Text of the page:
The 19-year-old Organization of African Unity faced the threat of dissolution today as African leaders failed for the second time in four months to convene their annual summit conference on schedule.

Presidents and prime ministers met throughout the night to resolve the issue of representation for the war-battered central African nation of Chad, but still had not come up with an acceptable formula, Peter Onu, assistant OAU secretary general, told reporters in a late night press conference. Onu declined to discuss what solutions are being considered.

The summit was originally scheduled for August but was postponed because of a dispute over membership of the former Spanish colony of Western Sahara, a vast, sparsely inhabited desert territory in northwest Africa being fought over by Morocco and guerrillas of the Polisario front supported by Libya and Algeria. A boycott by 21 nations made it impossible to gather the quorum of 34 necessary for the summit to open.

Many African diplomats fear that a second cancellation of the summit could lead to the break-up of the OAU, the world's largest regional organization.

Dissolution of the OAU would be a sharp setback to the continent's efforts to bring black-majority rule to Namibia and South Africa, the last two outposts of white dominance in Africa. It could also lead to the formal division of Africa along ideological lines with separate pro-Soviet and pro-Western blocs.

On the Chad issue, most African states have lined up on the side of Hissene Habre, whose guerrilla forces won control of most of the country, including the capital Ndjamena, earlier this year.

Libyan leader Muammar Qaddafi, who is host for the conference, has refused to allow Habre's pro-Western government to be represented. He is supporting the man Habre ousted, former president Goukouni Oueddei, whom Qaddafi's Army originally helped to install in power.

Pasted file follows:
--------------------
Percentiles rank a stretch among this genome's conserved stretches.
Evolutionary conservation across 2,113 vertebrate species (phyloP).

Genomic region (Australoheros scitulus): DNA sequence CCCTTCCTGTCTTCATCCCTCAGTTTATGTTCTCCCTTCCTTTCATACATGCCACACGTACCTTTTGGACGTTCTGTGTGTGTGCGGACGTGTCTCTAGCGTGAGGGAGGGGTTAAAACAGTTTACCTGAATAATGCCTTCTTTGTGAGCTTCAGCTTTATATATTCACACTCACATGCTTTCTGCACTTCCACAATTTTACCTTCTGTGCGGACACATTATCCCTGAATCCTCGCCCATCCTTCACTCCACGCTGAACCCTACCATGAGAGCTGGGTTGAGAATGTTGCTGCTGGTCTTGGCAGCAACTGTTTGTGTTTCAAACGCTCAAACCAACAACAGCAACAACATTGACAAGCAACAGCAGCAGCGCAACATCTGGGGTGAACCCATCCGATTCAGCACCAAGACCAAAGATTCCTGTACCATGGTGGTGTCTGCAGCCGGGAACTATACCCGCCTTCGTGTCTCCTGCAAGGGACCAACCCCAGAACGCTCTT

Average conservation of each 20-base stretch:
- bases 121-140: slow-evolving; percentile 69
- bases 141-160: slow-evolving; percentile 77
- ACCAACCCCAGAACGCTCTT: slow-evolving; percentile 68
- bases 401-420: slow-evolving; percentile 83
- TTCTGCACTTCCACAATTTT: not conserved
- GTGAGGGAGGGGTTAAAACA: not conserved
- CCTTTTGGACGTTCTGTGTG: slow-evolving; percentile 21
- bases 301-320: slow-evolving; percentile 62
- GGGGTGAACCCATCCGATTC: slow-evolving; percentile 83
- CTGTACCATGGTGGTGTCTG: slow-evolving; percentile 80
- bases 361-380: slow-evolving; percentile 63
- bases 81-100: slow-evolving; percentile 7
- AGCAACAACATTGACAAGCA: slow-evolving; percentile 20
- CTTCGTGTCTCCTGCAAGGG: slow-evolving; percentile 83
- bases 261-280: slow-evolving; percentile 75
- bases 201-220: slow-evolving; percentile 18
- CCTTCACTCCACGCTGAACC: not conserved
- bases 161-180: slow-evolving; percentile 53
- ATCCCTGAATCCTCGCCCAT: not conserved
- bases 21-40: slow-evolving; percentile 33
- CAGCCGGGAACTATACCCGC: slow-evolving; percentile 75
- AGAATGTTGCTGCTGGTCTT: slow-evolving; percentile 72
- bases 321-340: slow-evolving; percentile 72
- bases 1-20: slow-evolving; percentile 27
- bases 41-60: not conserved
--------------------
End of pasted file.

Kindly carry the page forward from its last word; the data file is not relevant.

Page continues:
As a day of informal meetings wore on, the mercurial Qaddafi kept everyone guessing about the fate of the summit, but there were indications that African delegates were becoming annoyed at his tactics.

One said Qaddafi was becoming increasingly isolated as the leaders felt the Chad issue should not prevent the summit from going ahead. The delegate, from a country that lined up with Qaddafi on the Western Sahara issue in August, said that if the meeting were held anywhere else but Libya the question of Chadian representation would not be an issue.

Three nations -- Egypt, Sudan and Somalia -- have refused to attend the summit because of opposition to Qaddafi. Another, Upper Volta, is absent because of a coup earlier this month. At least 15 countries have said they will refuse to take part unless Habre's delegation is seated.

Only 29 nations have registered for the conference, but about a dozen others are present and prepared to participate if an acceptable solution is reached on Chad.

There were reports that attempts were being made to reach a compromise under which Chad's seat would not be occupied, but it remained to be seen whether the 15 nations that have threatened a boycott would go along with such a solution.

Shortly before the 5 p.m. scheduled start of the summit, Goukouni's vice president, Abdul Kader Kamougue, demanded at a news conference that his delegation be seated.

In Lagos, the Nigerian government issued a communique saying that President Shehu Shagari and Kenyan President Daniel arap Moi, the outgoing chairman of the OAU, had agreed that they would not attend a summit unless Habre's delegation is seated.

Libyan television has given Goukouni's presence in Tripoli prominent coverage and tonight it said that his was the only legitimate representative of Chad.

Although he has yet to be able to stage a summit that would make him the nominal leader of Africa, Qaddafi has used the presence of so many African leaders as a platform for his anti-Americanism.

As heads of state or government arrived at the airport, Qaddafi accompanied them to a nearby cemetery where a nine-year-old Libyan girl was buried in 1958 after being killed in an accident involving U.S. military personnel then stationed in Libya.

Qaddafi explained to each leader that the grave was an example of "American imperialism and terrorism."